“Here’s what I think”: Chucking milkshakes at fascists

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"Here's what I think": Chucking milkshakes at fascists 1

It isn’t Monday morning, but sometimes in midweek I do have something to say, and today I have something to say about milkshakes. I’m not buying any of this invented outrage over people chucking them at fascists in the U.K., and in addition I’m not buying the “I disagree with them just as much as you but I think we should do it a different way” crowd. 

"Here's what I think": Chucking milkshakes at fascists 2
Tom Cleaver

In normal circumstances I’m not a fan of direct physical action against politicians, naturally I would rather politics wasn’t relegated to the level of a food fight, but these are not normal circumstances. There are people in positions of immense power and influence in the U.K. who are not honest actors first and foremost, but also who harbour extreme and harmful views. 

These people do not play by our rules of liberal and fair democracy. They are not interested in abiding by the laws, be they financial or otherwise. They are not interested in debate; they blow their top whenever seriously questioned, and shut down debate at every turn. Their rhetoric, vocabulary, and Nazi-inspired campaign publications are not those of honest participants in democracy. They are those of fascists, and we should not be treating them as legitimate and honest actors. Sure, we shouldn’t be assaulting them, but that is why the milkshake is the perfect fit. It’s harmless, but it sends the right message: those views and the people who hold them are not welcome in our society. 

i’m not for one minute buying these tears over some milkshake

Further, I’m not buying the argument that it will make people more inclined to vote for them. People looking for statesmen and representatives who are as yet decided as to which way to vote probably wouldn’t decide to hedge their bets on the one that’s dripping with milkshake, first of all. As to the argument that this “violence” will make people vote for the non violent side because they don’t want to be associated with the “violence” is demonstrably not true in British politics. 

A week before the 2016 EU Referendum a “Leave” supporter literally murdered a pro “Remain” Member of Parliament in broad daylight while chanting the name of a pro “Leave” organisation, and “Leave” went up in the polls afterwards and wound up winning the referendum, so I’m not for one minute buying these tears and clutched pearls over some milkshake. If someone being murdered for political reasons can’t persuade people to vote against a cause, then a milkshake shouldn’t be able to.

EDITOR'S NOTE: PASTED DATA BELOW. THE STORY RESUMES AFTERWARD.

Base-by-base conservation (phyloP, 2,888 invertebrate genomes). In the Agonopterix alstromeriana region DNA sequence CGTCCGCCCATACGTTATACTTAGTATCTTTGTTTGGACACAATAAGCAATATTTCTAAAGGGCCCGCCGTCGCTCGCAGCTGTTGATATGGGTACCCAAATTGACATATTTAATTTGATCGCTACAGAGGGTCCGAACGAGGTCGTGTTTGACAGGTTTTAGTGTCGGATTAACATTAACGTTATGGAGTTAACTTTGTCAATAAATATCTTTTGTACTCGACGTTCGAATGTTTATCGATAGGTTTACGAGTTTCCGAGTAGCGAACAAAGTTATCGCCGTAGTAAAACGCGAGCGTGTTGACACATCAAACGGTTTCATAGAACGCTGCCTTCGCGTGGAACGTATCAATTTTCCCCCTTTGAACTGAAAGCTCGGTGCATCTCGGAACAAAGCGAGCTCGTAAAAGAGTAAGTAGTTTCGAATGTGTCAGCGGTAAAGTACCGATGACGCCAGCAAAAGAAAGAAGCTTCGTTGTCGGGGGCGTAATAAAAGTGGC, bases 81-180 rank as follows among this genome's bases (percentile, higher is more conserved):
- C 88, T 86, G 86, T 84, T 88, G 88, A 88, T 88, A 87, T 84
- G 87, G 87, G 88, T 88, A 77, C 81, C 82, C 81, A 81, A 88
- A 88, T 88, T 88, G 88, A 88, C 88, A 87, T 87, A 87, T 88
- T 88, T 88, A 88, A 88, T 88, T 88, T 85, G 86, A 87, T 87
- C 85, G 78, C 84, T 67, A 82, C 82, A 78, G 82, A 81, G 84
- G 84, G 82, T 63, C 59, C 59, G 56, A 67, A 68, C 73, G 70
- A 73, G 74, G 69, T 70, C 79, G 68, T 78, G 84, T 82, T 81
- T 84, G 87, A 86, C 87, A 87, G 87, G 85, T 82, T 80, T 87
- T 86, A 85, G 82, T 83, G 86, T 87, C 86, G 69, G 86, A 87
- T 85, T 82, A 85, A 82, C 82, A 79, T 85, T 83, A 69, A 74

milkshake puts the fear of embarrassment into fascists

What I’m hearing when people say that is “I’m a racist, or at least I sympathise with the fascists, and I’ve been looking for any excuse to say it in public”. You are collaborators, bystanders to the rise of fascism in your country. So, well done. 

As I have already alluded to, I like the milkshake as a tool against fascism. Even at this relatively advanced stage, where outgoing Prime Minister Theresa May of “go home vans” and “repeal the Human Rights Act” fame is not right wing enough for a party that is not right wing enough to not be haemorrhaging votes to a party with a fascist leader and no manifesto which will probably win the plurality of the election today (and Christ it’s grim writing that out), I still draw the line at physical violence. Milkshake however is harmless, and puts the right type of fear, the fear of embarrassment, into fascists. If they go outside and get splashed, they look silly and we all get a laugh. If they don’t go outside, we don’t have to hear them or see them. 

So, next time Farage, or Yaxley-Lennon, or Widdecombe, or either of the Rees-Moggs, or Johnson, or Leadsom, or any other fascist slimeball from any country is in your area, buy yourself a milkshake and go out to see them. You’ll be doing your country a favour. 

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